Megaclite is considered a member of the Pasiphae group, a family of Jovian satellites which have similar orbits and are therefore thought to have a common origin.
Most or all of the Pasiphae satellites are thought to have begun as a single asteroid that, after being captured by Jupiter's gravity, suffered a collision which broke off a number of pieces. The bulk of the original asteroid survived as the moon called Pasiphae, and the other pieces became some or all of the other moons in the group.
All of the Pasiphae moons are retrograde, so they orbit Jupiter in the opposite direction from the planet's rotation. Their orbits are also eccentric (elliptical rather than circular) and highly inclined with respect to Jupiter's equatorial plane. All of these characteristics support the idea that the Pasiphae satellites began as one or more captured asteroids, rather than forming as part of the original Jupiter system.
Compared to Jupiter's other satellite groups, confidence is lower that all the moons in the Pasiphae group originated in a single collision. This is due to differences in color (varying from red to gray), and differences in orbital eccentricity and inclination among the members of the Pasiphae group. Sinope, in particular, is suspected of starting out as an independent asteroid.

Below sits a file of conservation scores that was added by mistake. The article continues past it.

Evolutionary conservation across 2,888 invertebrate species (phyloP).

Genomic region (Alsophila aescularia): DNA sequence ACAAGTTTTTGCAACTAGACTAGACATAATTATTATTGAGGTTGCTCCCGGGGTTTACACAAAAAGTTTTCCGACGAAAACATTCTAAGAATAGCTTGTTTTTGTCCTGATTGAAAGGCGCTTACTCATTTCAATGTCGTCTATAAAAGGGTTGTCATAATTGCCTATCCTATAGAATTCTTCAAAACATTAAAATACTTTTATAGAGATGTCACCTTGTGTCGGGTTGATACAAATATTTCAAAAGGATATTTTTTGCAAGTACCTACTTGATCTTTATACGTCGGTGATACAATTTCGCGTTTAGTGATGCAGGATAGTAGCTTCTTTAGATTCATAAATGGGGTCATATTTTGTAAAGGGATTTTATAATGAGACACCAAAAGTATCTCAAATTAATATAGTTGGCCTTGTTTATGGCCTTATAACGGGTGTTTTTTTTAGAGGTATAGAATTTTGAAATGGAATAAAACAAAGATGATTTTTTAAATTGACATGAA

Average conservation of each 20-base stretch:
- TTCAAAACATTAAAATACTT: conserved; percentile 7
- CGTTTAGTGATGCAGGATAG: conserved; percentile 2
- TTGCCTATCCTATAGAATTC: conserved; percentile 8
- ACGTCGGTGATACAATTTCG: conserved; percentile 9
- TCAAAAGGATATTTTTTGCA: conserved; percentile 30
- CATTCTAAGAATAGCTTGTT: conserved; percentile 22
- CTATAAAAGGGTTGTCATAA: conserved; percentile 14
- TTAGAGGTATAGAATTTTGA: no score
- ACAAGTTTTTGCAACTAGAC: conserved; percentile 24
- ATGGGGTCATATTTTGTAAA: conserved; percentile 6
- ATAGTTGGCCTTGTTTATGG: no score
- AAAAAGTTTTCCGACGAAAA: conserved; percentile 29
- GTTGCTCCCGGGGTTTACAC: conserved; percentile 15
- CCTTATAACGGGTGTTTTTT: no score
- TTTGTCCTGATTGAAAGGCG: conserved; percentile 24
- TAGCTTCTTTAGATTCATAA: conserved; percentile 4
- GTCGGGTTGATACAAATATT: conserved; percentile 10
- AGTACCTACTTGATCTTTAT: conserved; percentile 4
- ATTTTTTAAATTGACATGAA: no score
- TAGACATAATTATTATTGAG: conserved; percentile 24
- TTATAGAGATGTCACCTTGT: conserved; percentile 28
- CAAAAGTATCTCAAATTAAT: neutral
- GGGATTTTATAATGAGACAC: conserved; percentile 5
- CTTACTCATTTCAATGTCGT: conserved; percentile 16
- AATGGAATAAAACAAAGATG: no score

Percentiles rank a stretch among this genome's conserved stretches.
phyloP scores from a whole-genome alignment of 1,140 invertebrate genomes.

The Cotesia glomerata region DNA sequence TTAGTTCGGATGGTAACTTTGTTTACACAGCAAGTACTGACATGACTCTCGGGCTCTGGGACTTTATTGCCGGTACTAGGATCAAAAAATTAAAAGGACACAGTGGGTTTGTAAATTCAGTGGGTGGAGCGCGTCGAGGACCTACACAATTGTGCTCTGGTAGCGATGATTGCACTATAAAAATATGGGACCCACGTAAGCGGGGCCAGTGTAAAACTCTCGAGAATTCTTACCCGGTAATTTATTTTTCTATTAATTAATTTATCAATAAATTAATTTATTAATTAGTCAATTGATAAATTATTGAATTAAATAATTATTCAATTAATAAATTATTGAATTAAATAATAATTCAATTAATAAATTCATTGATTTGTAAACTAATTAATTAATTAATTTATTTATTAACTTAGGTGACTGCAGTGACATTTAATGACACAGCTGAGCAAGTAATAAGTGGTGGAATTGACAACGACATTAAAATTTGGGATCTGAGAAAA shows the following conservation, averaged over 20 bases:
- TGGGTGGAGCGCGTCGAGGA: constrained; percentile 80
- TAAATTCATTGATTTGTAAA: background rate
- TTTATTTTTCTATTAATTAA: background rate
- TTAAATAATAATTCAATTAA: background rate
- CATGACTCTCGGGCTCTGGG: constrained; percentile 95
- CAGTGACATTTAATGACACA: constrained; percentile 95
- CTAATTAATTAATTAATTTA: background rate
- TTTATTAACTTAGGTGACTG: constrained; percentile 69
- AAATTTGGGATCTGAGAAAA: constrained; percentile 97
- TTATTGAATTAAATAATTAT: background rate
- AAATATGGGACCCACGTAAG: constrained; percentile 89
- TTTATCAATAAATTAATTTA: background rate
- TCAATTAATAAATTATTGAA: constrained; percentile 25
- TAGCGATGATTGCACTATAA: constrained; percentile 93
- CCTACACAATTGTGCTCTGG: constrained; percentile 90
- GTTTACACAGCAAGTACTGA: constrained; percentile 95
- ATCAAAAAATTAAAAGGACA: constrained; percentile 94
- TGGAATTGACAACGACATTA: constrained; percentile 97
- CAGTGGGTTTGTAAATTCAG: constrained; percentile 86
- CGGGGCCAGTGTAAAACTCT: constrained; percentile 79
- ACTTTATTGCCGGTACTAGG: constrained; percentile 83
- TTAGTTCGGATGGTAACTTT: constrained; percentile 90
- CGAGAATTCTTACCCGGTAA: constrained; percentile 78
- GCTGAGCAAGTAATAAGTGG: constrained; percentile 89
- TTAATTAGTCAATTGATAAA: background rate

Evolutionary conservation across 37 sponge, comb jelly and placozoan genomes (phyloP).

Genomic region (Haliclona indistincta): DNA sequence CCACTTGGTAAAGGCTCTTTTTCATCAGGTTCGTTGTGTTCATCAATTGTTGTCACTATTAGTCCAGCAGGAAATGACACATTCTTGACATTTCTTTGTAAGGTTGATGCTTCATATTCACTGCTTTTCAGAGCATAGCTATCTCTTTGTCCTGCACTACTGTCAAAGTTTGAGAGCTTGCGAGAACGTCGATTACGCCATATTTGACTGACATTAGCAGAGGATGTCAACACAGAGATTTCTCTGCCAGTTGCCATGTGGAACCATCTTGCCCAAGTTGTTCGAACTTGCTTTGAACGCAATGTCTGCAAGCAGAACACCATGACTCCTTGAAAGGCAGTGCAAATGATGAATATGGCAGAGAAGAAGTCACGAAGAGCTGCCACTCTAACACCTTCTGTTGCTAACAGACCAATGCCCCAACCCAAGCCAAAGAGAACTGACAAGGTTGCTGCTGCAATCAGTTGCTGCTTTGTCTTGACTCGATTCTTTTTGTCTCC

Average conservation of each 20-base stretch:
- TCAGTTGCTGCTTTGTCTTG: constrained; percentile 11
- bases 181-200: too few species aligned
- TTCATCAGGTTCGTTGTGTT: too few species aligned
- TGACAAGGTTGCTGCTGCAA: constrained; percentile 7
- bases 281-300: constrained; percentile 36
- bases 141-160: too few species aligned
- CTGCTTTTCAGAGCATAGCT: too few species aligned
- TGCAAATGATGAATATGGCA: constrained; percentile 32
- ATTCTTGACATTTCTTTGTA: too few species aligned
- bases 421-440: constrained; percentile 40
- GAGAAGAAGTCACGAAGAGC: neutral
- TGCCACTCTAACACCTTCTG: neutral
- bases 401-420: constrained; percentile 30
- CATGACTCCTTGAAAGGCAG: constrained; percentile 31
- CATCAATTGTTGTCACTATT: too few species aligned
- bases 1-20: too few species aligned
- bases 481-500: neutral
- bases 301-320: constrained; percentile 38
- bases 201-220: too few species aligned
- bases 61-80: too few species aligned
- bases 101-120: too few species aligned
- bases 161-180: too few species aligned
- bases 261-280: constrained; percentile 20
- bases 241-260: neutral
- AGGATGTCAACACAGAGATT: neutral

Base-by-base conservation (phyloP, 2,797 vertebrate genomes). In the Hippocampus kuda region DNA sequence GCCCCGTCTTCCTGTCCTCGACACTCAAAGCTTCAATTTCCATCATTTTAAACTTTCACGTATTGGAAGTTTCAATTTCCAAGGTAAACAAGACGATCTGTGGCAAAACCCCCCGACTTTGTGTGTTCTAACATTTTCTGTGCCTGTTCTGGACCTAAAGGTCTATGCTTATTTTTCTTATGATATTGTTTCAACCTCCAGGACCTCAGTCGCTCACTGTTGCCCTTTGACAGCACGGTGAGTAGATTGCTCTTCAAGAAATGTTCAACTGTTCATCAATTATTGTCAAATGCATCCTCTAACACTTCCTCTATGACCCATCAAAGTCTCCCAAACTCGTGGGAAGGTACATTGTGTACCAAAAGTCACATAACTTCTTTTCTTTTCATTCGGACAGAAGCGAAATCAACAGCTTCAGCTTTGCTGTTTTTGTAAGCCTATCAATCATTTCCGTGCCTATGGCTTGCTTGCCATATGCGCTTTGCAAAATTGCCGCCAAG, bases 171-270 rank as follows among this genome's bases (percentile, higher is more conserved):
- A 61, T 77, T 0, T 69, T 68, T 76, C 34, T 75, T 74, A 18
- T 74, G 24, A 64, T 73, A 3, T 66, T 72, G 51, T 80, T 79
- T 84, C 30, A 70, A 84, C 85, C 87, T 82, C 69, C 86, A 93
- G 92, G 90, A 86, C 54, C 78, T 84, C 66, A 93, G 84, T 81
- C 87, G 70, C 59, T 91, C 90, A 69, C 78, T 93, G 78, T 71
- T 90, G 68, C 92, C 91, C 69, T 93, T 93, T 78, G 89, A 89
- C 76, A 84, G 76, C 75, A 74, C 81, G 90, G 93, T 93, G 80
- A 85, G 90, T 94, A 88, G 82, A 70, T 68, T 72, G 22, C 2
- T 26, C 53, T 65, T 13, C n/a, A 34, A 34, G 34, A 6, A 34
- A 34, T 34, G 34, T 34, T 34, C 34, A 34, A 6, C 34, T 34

If Sinope does not belong in the Pasiphae group, then the individual moon called Pasiphae retains 99% of the mass of the original asteroid. If Sinope is included, Pasiphae still retains the lion's share: 87% of the original mass. None of the Pasiphae members is massive enough to pull itself into a sphere, so they are probably all irregularly shaped.
Megaclite has a mean radius of 2.7 km, assuming an albedo of 0.04. At a mean distance of about 23.8 million km from Jupiter, the satellite takes about 753 Earth days to complete one orbit.
Megaclite was discovered 25 November 2000 by Scott S. Sheppard, David C. Jewitt, Yanga R. Fernandez, and Eugene A. Magnier at the Mauna Kea Observatory in Hawaii.
How Megaclite Got its Name:
Originally called S/2000 J8, Megaclite was named for one of the adulterous conquests of the Roman god Jupiter.
A name ending in "e" was chosen in accordance with the International Astronomical Union's policy for designating outer moons with retrograde orbits.